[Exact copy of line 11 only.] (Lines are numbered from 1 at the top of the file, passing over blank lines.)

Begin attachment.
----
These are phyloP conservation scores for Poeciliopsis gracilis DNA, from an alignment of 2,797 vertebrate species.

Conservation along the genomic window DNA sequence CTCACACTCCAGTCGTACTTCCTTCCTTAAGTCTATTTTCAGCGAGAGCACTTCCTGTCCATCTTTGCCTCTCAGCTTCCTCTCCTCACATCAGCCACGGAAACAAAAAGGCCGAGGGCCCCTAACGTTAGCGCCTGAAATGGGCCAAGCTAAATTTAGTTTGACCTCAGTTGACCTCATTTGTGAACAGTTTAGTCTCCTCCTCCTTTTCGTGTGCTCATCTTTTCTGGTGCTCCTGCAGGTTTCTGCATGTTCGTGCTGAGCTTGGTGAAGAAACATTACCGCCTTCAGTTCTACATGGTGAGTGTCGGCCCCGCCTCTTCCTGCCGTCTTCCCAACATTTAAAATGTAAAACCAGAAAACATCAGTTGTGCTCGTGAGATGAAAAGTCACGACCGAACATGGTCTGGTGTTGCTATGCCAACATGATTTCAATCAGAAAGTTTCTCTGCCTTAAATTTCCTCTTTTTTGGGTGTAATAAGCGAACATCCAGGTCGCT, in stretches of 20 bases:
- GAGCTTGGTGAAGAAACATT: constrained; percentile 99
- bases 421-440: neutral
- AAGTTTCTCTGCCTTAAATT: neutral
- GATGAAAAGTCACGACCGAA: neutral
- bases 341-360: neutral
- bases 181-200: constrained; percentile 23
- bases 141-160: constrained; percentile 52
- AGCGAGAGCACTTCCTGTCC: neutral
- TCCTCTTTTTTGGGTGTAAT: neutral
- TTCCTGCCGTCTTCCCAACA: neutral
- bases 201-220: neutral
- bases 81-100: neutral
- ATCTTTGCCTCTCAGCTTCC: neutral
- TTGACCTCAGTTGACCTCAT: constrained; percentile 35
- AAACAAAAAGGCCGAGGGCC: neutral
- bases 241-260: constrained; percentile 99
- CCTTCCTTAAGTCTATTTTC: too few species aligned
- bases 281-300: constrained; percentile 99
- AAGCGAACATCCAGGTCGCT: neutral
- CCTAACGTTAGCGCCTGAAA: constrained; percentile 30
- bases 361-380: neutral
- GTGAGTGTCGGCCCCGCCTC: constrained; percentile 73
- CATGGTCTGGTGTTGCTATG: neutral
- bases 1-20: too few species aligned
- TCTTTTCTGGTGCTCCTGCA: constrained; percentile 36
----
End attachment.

- TCCTCTTTTTTGGGTGTAAT: neutral